The Nebraska Cornhuskers have a new home in the Big Ten blog, and bloggers Adam Rittenberg and David Ubben are guiding the Big Red ship through these waters of transition. Before Ubben and the Big 12 give up Nebraska for good, it's time for something we like to call a blog debate.
Adam Rittenberg: Mr. Ubben, I know you're all torn up about losing Nebraska. How can you possibly wake up in the morning without all those e-mails from Huskers fans flooding your inbox? Somehow, you must push forward. We here in Big Ten country certainly appreciate your generosity. The Big Ten undoubtedly gets better with the addition of Nebraska.
Let's face it: The Big Ten needs to catch the SEC, and Nebraska gives the league another big-name program with a ton of tradition on the football field. Nebraska has reached back-to-back Big 12 championship games and could have won both. Bo Pelini seems to have things going in the right direction, aside from his sideline flare-ups. My question to you is this: How close is Nebraska to becoming a true national powerhouse once again?
David Ubben: Very, very close, and if the ball had bounced their way a bit different a few times during the previous season, we might already be agreeing that the Huskers were truly back.
Pelini announced Nebraska was back after the Holiday Bowl win following the 2009 season and I agree with his statement. Nebraska won't play anyone next season, and didn't play anyone this season, that they didn't have a very good chance of beating. Doing that consistently is what separates the elite programs from everybody else. Everything is in place for Nebraska to have big-time success moving forward. They have tons of talent, lots of depth and a great coaching staff. There are obvious places where improvement is necessary, namely on offense, but I wouldn't be surprised to see Nebraska become a major player in the national title race in the next few years. They weren't far off this season.
We've heard a lot of talk about next season's schedule, though. How tough will it be? Where do you think Nebraska fits into the Big Ten on the field in Year 1?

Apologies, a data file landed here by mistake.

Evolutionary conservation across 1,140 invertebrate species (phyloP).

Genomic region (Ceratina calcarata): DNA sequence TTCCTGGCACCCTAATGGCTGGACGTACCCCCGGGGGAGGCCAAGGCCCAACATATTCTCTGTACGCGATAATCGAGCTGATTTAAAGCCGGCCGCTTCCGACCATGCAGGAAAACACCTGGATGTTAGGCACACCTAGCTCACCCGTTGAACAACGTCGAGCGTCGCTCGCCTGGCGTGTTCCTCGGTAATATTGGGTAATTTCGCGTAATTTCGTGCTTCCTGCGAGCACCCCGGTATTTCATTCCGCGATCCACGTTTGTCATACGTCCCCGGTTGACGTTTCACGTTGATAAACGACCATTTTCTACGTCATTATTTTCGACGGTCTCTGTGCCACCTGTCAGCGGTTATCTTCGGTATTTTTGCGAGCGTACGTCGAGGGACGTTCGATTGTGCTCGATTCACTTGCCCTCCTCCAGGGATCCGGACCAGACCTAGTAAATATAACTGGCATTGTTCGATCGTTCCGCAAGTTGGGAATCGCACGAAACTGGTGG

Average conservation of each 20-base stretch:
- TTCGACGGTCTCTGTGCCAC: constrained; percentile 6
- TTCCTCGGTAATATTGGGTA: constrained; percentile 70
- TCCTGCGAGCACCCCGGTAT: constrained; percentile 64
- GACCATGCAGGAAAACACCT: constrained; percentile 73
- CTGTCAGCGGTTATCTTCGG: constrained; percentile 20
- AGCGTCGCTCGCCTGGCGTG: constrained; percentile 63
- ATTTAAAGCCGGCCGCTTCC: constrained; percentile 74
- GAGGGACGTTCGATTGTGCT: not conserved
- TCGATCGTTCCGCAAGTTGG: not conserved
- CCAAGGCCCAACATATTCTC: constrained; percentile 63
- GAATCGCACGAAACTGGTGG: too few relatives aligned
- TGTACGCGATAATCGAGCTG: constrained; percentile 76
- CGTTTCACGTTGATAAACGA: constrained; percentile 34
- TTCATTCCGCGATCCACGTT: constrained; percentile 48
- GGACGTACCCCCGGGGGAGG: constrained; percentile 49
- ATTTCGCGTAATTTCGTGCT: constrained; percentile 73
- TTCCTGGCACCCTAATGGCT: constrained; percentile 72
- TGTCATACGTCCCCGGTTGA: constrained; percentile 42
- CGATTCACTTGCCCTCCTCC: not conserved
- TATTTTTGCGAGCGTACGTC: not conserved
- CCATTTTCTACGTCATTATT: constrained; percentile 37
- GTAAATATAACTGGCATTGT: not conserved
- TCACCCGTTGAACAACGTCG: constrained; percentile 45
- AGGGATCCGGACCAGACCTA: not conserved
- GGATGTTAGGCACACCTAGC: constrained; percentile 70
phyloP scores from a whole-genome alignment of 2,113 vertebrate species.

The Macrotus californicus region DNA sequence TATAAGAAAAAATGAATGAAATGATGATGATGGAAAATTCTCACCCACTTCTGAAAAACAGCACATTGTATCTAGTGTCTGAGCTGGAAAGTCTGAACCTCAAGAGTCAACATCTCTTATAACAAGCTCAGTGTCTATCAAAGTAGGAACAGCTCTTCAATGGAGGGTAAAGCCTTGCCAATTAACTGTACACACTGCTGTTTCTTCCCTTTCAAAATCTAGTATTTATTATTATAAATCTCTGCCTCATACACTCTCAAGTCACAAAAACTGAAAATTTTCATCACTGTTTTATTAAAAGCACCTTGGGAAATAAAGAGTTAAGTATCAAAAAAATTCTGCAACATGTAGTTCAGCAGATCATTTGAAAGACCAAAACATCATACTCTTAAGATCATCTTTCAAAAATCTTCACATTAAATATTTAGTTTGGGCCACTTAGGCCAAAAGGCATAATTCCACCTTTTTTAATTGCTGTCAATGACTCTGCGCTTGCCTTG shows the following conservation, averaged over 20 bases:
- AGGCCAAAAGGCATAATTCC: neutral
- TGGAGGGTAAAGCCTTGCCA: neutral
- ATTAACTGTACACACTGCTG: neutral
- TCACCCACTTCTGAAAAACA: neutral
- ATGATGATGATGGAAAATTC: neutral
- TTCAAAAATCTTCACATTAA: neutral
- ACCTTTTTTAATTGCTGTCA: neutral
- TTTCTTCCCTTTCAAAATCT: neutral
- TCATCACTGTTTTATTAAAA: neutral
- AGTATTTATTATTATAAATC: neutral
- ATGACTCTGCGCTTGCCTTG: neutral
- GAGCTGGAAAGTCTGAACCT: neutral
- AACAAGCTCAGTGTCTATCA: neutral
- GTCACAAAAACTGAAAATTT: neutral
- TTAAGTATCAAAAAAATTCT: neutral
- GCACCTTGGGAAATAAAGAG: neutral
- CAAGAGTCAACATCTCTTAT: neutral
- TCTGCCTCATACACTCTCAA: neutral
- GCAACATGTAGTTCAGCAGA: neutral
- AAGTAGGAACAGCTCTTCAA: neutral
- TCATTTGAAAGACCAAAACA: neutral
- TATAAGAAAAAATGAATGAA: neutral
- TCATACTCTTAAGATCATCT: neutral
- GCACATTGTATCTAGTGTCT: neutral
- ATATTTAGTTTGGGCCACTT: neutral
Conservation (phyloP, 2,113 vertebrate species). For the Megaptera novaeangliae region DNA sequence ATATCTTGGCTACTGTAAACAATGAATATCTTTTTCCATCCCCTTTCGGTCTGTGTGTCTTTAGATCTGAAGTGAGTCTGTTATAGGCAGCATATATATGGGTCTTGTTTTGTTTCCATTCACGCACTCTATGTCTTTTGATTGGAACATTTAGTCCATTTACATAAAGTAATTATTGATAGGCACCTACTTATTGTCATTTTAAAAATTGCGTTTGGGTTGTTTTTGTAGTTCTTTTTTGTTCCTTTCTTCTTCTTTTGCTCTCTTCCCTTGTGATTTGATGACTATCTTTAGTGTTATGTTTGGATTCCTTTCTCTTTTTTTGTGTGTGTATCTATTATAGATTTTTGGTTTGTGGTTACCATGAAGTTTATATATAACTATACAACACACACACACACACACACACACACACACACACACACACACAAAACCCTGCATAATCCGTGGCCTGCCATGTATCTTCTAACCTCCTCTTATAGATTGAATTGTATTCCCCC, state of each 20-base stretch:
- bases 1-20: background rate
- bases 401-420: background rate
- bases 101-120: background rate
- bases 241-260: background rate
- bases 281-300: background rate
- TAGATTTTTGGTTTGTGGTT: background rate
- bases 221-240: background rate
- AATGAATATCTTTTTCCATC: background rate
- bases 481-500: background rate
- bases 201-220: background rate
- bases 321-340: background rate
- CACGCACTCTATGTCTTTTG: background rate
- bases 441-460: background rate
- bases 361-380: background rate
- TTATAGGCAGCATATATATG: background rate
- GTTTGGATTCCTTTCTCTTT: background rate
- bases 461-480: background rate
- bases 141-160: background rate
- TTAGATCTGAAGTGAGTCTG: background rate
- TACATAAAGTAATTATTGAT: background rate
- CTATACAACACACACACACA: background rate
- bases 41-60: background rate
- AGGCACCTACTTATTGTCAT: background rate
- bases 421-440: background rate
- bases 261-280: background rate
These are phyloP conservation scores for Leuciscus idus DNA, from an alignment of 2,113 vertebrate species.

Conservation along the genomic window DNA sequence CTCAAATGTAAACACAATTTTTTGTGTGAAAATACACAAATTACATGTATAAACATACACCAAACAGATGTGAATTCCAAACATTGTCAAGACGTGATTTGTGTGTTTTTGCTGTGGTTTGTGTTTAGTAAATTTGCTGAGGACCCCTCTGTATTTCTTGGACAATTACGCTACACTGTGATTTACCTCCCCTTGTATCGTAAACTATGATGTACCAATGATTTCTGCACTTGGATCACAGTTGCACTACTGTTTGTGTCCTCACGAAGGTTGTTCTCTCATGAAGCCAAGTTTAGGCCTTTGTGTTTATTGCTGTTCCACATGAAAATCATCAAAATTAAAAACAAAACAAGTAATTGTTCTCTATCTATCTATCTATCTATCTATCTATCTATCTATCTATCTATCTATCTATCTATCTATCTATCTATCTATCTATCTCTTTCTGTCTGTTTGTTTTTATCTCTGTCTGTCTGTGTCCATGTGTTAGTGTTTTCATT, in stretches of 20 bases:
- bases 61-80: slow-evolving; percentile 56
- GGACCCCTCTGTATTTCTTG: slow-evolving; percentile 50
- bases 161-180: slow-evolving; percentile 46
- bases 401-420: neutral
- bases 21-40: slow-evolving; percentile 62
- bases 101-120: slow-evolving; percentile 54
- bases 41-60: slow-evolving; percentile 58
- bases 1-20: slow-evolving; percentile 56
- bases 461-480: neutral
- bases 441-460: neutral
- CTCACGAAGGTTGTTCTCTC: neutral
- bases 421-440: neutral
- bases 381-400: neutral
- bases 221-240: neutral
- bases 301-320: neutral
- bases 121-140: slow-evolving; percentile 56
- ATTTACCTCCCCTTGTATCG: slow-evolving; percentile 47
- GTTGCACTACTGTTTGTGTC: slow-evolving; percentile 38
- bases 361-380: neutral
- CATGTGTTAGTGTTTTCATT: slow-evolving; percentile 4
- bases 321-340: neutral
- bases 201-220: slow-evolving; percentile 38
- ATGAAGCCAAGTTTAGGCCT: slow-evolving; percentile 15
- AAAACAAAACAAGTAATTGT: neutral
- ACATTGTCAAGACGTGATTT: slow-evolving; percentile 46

AR: The Big Ten certainly is doing Nebraska no favors right off the bat. Not only will the Huskers play five teams, in what I think will be a very competitive division, but their crossover opponents are the three top teams in the Leaders division (Ohio State, Wisconsin, Penn State). Two of those games (Wisconsin and Penn State) are on the road. Bottom line: We'll find out very soon how well Nebraska stacks up with the Big Ten's top teams. If the Huskers can win their division after going through this schedule, they'll immediately put themselves among the Big Ten's elite.
Since Nebraska joined the Big Ten, we've heard a lot about the cultural similarities between Nebraska and its new league and also some of the cultural differences between Nebraska and the Big 12. Big 12 officials didn't even deliver the North division trophy to Lincoln. How contentious did things get at the end with Nebraska and the Big 12?
DU: "Quite" probably doesn't do it justice, but suffice it to say, Nebraska welcomed the end of the Big 12 era. Ever since the Big 8 became the Big 12, Nebraska hasn't quite been as happy with the Texas-centric nature of the league. The league offices moved from Kansas City to Dallas and the Big 12 Championship was set to be played at Cowboys Stadium for the next three years before Colorado and Nebraska left. That's not why Nebraska is leaving, but it didn't help establish much good faith toward the Huskers. It's a mischaracterization to say they're running "from" the Big 12, but rather they're running "to" the Big Ten.
The action on the field didn't help ease the transition. Nebraska was the only team that had a player suspended for a helmet-to-helmet hit all season, and there were plenty of controversial calls in the Huskers' second loss of the season, on the road against Texas A&M. Their final two losses were mostly free of controversy, but like I said, Nebraska's bags are packed and they're definitely excited about the future in a more stable Big Ten.